The San Francisco Peaks loom large on the northern Arizona landscape and their distinctive profile is etched into the minds and hearts of area residents. As the state's highest mountain, they have beckoned desert travelers to the cool, pine-scented high country for millennia.

Rising 12,633 feet above sea level and almost a mile and a half above the surrounding Coconino Plateau, the Peaks are truly an awesome spectacle that tower over the Grand Canyon State.

But perhaps surprising to some, this ancient volcano once stood much higher than it does today. When its internal fire was nearly extinguished not quite half a million years ago, something happened to the top of the San Francisco Peaks. Geologists still debate exactly what caused this once stately cone to lose almost 3,000 vertical feet. But that didn't stop me, a Flagstaff geologist, and two Sedona artists from collaborating on an exciting project that allows us to see the mountain as it once looked.

As a geologic adviser, I provided Sedona photographer Tom Johnson and graphic artist Trevor Roberson with the scientific details of the Peaks history. We began our work by digitizing one of Tom's color photographs of the Peaks, taken near Rogers Lake southwest of Flagstaff during one of our more exceptionally wet winters.

Once the image was made computer friendly, Trevor began to weave his digital magic with some scientific coaching from me, who looked over his shoulder to make sure that the technical details were not lost in the artistic rendering.

What emerged is a captivating and intriguing glimpse of an unmistakably familiar landscape feature, but with a twist that is uniquely different. In this new view of the Peaks they have been rendered as they may have looked during the height of the last Ice Age almost 500,000 years ago.

A few liberties were taken to ensure that the recreation did not lose the distinctive shape and feel of the Peaks. For example, before the cone was destroyed and when eruptions were still spilling fresh lava down the volcano's flanks, there would not have been gullies cut into its side. However, Trevor and I decided to leave these modern day erosional features in the recreation because otherwise, the new image might have looked like any number of the world's other volcanoes.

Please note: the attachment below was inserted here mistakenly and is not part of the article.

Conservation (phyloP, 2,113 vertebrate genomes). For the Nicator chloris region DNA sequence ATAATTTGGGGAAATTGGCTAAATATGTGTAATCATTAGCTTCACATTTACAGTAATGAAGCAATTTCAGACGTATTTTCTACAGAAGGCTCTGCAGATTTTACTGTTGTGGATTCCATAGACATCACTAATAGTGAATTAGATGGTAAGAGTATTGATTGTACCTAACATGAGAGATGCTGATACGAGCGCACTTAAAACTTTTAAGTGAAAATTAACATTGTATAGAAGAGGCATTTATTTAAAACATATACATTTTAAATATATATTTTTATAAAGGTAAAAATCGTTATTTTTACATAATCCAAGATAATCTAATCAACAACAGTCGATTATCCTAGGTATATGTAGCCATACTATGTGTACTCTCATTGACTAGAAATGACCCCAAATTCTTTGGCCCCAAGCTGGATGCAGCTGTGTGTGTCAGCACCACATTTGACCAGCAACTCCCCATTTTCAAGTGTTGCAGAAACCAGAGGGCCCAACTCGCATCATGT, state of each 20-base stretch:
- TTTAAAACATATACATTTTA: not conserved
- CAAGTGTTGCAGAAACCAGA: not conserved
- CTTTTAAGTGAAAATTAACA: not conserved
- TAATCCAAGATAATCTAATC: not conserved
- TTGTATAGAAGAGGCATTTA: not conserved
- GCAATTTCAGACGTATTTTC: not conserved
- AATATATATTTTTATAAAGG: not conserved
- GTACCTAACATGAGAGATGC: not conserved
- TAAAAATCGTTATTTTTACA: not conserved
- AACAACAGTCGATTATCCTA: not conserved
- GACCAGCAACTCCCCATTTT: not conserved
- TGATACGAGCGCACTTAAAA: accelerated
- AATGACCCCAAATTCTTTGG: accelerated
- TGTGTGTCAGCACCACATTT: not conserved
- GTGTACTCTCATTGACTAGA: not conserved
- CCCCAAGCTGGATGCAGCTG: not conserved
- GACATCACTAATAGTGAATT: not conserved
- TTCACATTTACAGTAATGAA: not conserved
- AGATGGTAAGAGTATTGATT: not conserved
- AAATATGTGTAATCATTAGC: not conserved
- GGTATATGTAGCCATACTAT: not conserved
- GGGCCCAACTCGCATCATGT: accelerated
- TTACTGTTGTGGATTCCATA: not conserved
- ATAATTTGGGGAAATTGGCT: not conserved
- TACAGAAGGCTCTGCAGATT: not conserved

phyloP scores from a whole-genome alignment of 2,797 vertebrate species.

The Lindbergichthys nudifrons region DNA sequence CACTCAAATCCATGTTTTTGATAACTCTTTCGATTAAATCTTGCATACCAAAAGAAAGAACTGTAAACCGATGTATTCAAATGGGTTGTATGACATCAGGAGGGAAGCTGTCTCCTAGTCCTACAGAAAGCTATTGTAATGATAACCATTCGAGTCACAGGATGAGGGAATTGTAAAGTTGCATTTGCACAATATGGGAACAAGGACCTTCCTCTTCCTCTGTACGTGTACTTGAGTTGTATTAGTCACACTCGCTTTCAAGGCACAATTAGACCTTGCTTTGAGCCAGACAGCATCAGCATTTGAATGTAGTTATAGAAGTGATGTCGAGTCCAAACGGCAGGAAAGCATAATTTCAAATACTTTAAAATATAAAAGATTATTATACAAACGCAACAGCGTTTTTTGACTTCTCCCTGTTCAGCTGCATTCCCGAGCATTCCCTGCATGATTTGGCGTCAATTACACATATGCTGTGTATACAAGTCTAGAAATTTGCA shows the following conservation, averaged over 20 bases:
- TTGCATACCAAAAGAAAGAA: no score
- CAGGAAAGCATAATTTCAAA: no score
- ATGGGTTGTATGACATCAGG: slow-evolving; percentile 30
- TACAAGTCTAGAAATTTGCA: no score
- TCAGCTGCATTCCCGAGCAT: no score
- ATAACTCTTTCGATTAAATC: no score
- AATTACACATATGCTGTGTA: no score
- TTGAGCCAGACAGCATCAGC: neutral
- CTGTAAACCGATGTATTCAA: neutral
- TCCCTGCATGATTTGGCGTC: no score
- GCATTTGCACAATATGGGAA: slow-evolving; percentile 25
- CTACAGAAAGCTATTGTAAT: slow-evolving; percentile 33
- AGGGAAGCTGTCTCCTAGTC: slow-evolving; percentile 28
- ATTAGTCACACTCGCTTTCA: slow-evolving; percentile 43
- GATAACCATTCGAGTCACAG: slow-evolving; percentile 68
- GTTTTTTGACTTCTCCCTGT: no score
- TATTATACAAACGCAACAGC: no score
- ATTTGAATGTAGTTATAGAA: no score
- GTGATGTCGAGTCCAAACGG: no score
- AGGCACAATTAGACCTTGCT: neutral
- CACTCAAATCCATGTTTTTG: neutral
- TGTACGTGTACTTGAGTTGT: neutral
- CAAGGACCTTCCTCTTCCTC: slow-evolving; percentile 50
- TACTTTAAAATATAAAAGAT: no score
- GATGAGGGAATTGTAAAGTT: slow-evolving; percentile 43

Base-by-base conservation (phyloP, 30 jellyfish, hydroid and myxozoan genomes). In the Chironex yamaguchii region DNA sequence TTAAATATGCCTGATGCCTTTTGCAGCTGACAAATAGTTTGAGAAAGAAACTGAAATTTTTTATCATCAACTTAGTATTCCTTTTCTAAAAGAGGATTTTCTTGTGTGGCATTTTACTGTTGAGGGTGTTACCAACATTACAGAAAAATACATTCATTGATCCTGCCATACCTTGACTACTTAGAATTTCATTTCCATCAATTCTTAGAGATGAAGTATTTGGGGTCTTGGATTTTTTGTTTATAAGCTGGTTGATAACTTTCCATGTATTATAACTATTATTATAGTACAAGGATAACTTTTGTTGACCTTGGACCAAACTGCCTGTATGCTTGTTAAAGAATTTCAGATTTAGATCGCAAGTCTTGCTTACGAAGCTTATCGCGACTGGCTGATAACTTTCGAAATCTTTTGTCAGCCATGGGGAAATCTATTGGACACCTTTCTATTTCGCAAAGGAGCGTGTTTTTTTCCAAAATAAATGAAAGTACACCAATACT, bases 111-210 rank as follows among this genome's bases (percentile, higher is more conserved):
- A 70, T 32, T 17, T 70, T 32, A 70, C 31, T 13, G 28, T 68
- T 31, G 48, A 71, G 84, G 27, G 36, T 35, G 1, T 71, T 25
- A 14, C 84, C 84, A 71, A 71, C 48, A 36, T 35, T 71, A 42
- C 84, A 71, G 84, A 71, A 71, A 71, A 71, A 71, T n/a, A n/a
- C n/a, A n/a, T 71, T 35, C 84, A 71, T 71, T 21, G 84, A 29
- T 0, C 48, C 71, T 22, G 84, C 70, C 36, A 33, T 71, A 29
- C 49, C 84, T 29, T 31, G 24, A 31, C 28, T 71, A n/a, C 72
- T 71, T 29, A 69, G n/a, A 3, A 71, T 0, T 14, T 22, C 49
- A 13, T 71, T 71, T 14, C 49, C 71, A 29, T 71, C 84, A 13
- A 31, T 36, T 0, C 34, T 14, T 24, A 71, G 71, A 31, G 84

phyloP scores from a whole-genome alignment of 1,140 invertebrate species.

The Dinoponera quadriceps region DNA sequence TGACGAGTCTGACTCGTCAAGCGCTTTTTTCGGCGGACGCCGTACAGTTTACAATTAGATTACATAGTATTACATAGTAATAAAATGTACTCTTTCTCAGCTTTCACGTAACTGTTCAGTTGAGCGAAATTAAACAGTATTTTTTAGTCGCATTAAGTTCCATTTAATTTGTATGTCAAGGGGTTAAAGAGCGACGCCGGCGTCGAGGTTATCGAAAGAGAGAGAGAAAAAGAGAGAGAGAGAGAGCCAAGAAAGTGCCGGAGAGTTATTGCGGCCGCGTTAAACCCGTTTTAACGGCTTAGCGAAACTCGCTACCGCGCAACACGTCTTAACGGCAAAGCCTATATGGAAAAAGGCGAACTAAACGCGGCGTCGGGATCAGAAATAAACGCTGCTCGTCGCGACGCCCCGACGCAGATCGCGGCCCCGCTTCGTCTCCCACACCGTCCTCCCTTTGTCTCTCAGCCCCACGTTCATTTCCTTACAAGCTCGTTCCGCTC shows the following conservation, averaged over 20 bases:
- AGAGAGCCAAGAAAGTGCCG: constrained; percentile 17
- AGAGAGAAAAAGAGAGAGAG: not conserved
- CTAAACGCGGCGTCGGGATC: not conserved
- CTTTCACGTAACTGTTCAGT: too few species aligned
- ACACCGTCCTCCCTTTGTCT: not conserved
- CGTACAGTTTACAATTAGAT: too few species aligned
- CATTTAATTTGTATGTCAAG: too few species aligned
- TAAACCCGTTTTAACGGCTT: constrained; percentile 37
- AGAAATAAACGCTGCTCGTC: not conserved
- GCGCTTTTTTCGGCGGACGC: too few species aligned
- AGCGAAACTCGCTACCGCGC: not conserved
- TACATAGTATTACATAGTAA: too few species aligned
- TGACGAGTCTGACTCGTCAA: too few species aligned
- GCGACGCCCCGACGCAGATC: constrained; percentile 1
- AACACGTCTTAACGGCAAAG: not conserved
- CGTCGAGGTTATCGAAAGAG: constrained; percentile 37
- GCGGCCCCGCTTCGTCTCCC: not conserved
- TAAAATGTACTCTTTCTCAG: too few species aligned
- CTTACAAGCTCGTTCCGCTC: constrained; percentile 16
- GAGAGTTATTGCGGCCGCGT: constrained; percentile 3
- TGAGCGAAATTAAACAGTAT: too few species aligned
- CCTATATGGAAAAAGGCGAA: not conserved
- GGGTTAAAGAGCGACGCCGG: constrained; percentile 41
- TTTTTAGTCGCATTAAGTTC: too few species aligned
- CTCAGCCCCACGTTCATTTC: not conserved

Additionally, the amount of snow depicted is modern and not of an Ice Age amount.


The known history of the Peaks is incomplete but compelling. They are the tallest of more than 460 volcanoes in the San Francisco Volcanic Field.

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Two million years ago they did not exist. But beginning then, cinders and lava erupted from a vent to build its foundation.

By half a million years ago, a large graceful stratovolcano, similar to modern day Mount. Fuji in Japan, stood tall upon the northern Arizona landscape. It rose to an elevation of about 15,300 feet above sea level, which would have been more than 8,000 feet above the future site of Flagstaff.

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Mount Coconino (a name Flagstaff resident Marshall Scholing has suggested to me for the old cone) would have stood 800 feet higher than modern day Mount Whitney, currently the highest mountain in the lower 48 states.

The youngest flows on the top of Mount Humphreys have been dated at about 440,000 years old and these represent the time when the mountain began to go cold. Around that time, the Peaks probably looked like the cone shown in the recreation.

Sometime between then and about 220,000 years ago, which is the age of the next volcano that erupted on the floor of the already formed Inner Basin, the Peaks lost their top.

Ideas on how this may have occurred are inconclusive. One local volcanologist thinks that a Mount St. Helen's type of blast may have blown away the top. Another finds evidence that the mountain top collapsed — either from being top heavy or by falling into an empty magma chamber.

Both ideas are possible and could explain the existence of the Inner Basin, but it may be that only one is correct. We may never know.

However, as the debate continues residents can look with amazement and interest at this new image of a familiar and cherished icon.

Tom Johnson and I have plans to reproduce the image as a poster that would be available at places like the Museum of Northern Arizona book store. This image is the result of a fortuitous collaboration between a scientist and two creative artists. It allows all of us to better understand our long lost history and the origin of our stupendous scenery.

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